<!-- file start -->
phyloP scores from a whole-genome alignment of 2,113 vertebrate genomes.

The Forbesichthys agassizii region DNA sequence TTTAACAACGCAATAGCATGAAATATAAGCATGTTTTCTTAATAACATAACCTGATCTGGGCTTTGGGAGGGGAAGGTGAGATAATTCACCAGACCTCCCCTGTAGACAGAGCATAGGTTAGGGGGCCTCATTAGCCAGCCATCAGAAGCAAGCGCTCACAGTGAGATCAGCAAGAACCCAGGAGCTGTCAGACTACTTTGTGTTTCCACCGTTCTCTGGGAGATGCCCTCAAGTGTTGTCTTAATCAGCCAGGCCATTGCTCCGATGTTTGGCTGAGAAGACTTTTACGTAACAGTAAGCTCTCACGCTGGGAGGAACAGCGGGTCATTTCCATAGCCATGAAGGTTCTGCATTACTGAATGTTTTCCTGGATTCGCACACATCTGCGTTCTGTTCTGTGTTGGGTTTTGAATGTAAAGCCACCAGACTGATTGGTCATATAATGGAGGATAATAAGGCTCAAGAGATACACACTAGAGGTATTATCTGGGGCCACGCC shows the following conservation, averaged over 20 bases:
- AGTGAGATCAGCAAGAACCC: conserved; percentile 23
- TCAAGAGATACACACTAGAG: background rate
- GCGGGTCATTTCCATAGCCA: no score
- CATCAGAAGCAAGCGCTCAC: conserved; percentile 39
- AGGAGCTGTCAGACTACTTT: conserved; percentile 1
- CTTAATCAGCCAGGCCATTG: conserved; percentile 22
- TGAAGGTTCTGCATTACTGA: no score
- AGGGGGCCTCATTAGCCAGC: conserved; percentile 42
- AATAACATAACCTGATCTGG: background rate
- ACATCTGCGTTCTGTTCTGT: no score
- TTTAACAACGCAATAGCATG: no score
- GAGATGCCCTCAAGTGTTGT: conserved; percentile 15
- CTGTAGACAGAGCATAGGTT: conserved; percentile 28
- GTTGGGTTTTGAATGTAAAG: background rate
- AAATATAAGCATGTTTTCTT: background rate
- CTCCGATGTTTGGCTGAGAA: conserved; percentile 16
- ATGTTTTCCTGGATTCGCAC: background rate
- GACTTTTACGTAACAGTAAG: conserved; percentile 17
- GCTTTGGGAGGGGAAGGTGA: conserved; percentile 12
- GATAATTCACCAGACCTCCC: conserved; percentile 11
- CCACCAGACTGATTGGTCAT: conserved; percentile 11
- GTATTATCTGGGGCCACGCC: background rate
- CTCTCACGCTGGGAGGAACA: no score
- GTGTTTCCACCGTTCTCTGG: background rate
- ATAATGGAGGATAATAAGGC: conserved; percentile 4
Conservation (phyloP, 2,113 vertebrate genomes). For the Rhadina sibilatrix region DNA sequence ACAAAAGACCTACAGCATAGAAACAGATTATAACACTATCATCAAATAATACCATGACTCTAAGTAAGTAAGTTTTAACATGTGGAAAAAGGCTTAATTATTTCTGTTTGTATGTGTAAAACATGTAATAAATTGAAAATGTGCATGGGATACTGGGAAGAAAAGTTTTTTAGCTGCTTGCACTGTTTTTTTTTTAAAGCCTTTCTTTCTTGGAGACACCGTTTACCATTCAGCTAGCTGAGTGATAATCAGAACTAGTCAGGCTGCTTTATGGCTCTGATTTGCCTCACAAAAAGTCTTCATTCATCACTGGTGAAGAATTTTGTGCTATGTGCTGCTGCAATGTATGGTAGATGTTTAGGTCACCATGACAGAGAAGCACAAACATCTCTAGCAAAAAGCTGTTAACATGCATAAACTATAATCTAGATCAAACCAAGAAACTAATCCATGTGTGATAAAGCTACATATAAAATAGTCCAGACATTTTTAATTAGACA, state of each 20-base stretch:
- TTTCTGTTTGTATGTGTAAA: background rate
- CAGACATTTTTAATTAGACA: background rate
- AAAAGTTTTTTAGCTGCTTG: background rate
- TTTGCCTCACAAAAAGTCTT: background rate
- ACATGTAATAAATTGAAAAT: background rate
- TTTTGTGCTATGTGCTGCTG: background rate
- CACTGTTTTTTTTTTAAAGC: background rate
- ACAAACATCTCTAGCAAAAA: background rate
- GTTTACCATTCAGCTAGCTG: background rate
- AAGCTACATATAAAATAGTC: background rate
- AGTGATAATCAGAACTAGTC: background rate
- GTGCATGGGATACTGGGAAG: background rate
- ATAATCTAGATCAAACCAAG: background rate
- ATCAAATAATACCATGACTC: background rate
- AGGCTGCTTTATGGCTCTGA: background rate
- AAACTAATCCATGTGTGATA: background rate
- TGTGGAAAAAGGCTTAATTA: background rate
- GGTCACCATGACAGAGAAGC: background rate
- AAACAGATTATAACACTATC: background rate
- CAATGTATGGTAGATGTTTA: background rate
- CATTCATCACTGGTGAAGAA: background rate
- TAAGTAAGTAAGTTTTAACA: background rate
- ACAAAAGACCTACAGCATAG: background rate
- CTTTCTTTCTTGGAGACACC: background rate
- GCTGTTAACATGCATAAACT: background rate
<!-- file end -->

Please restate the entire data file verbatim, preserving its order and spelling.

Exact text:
phyloP scores from a whole-genome alignment of 2,113 vertebrate genomes.

The Forbesichthys agassizii region DNA sequence TTTAACAACGCAATAGCATGAAATATAAGCATGTTTTCTTAATAACATAACCTGATCTGGGCTTTGGGAGGGGAAGGTGAGATAATTCACCAGACCTCCCCTGTAGACAGAGCATAGGTTAGGGGGCCTCATTAGCCAGCCATCAGAAGCAAGCGCTCACAGTGAGATCAGCAAGAACCCAGGAGCTGTCAGACTACTTTGTGTTTCCACCGTTCTCTGGGAGATGCCCTCAAGTGTTGTCTTAATCAGCCAGGCCATTGCTCCGATGTTTGGCTGAGAAGACTTTTACGTAACAGTAAGCTCTCACGCTGGGAGGAACAGCGGGTCATTTCCATAGCCATGAAGGTTCTGCATTACTGAATGTTTTCCTGGATTCGCACACATCTGCGTTCTGTTCTGTGTTGGGTTTTGAATGTAAAGCCACCAGACTGATTGGTCATATAATGGAGGATAATAAGGCTCAAGAGATACACACTAGAGGTATTATCTGGGGCCACGCC shows the following conservation, averaged over 20 bases:
- AGTGAGATCAGCAAGAACCC: conserved; percentile 23
- TCAAGAGATACACACTAGAG: background rate
- GCGGGTCATTTCCATAGCCA: no score
- CATCAGAAGCAAGCGCTCAC: conserved; percentile 39
- AGGAGCTGTCAGACTACTTT: conserved; percentile 1
- CTTAATCAGCCAGGCCATTG: conserved; percentile 22
- TGAAGGTTCTGCATTACTGA: no score
- AGGGGGCCTCATTAGCCAGC: conserved; percentile 42
- AATAACATAACCTGATCTGG: background rate
- ACATCTGCGTTCTGTTCTGT: no score
- TTTAACAACGCAATAGCATG: no score
- GAGATGCCCTCAAGTGTTGT: conserved; percentile 15
- CTGTAGACAGAGCATAGGTT: conserved; percentile 28
- GTTGGGTTTTGAATGTAAAG: background rate
- AAATATAAGCATGTTTTCTT: background rate
- CTCCGATGTTTGGCTGAGAA: conserved; percentile 16
- ATGTTTTCCTGGATTCGCAC: background rate
- GACTTTTACGTAACAGTAAG: conserved; percentile 17
- GCTTTGGGAGGGGAAGGTGA: conserved; percentile 12
- GATAATTCACCAGACCTCCC: conserved; percentile 11
- CCACCAGACTGATTGGTCAT: conserved; percentile 11
- GTATTATCTGGGGCCACGCC: background rate
- CTCTCACGCTGGGAGGAACA: no score
- GTGTTTCCACCGTTCTCTGG: background rate
- ATAATGGAGGATAATAAGGC: conserved; percentile 4
Conservation (phyloP, 2,113 vertebrate genomes). For the Rhadina sibilatrix region DNA sequence ACAAAAGACCTACAGCATAGAAACAGATTATAACACTATCATCAAATAATACCATGACTCTAAGTAAGTAAGTTTTAACATGTGGAAAAAGGCTTAATTATTTCTGTTTGTATGTGTAAAACATGTAATAAATTGAAAATGTGCATGGGATACTGGGAAGAAAAGTTTTTTAGCTGCTTGCACTGTTTTTTTTTTAAAGCCTTTCTTTCTTGGAGACACCGTTTACCATTCAGCTAGCTGAGTGATAATCAGAACTAGTCAGGCTGCTTTATGGCTCTGATTTGCCTCACAAAAAGTCTTCATTCATCACTGGTGAAGAATTTTGTGCTATGTGCTGCTGCAATGTATGGTAGATGTTTAGGTCACCATGACAGAGAAGCACAAACATCTCTAGCAAAAAGCTGTTAACATGCATAAACTATAATCTAGATCAAACCAAGAAACTAATCCATGTGTGATAAAGCTACATATAAAATAGTCCAGACATTTTTAATTAGACA, state of each 20-base stretch:
- TTTCTGTTTGTATGTGTAAA: background rate
- CAGACATTTTTAATTAGACA: background rate
- AAAAGTTTTTTAGCTGCTTG: background rate
- TTTGCCTCACAAAAAGTCTT: background rate
- ACATGTAATAAATTGAAAAT: background rate
- TTTTGTGCTATGTGCTGCTG: background rate
- CACTGTTTTTTTTTTAAAGC: background rate
- ACAAACATCTCTAGCAAAAA: background rate
- GTTTACCATTCAGCTAGCTG: background rate
- AAGCTACATATAAAATAGTC: background rate
- AGTGATAATCAGAACTAGTC: background rate
- GTGCATGGGATACTGGGAAG: background rate
- ATAATCTAGATCAAACCAAG: background rate
- ATCAAATAATACCATGACTC: background rate
- AGGCTGCTTTATGGCTCTGA: background rate
- AAACTAATCCATGTGTGATA: background rate
- TGTGGAAAAAGGCTTAATTA: background rate
- GGTCACCATGACAGAGAAGC: background rate
- AAACAGATTATAACACTATC: background rate
- CAATGTATGGTAGATGTTTA: background rate
- CATTCATCACTGGTGAAGAA: background rate
- TAAGTAAGTAAGTTTTAACA: background rate
- ACAAAAGACCTACAGCATAG: background rate
- CTTTCTTTCTTGGAGACACC: background rate
- GCTGTTAACATGCATAAACT: background rate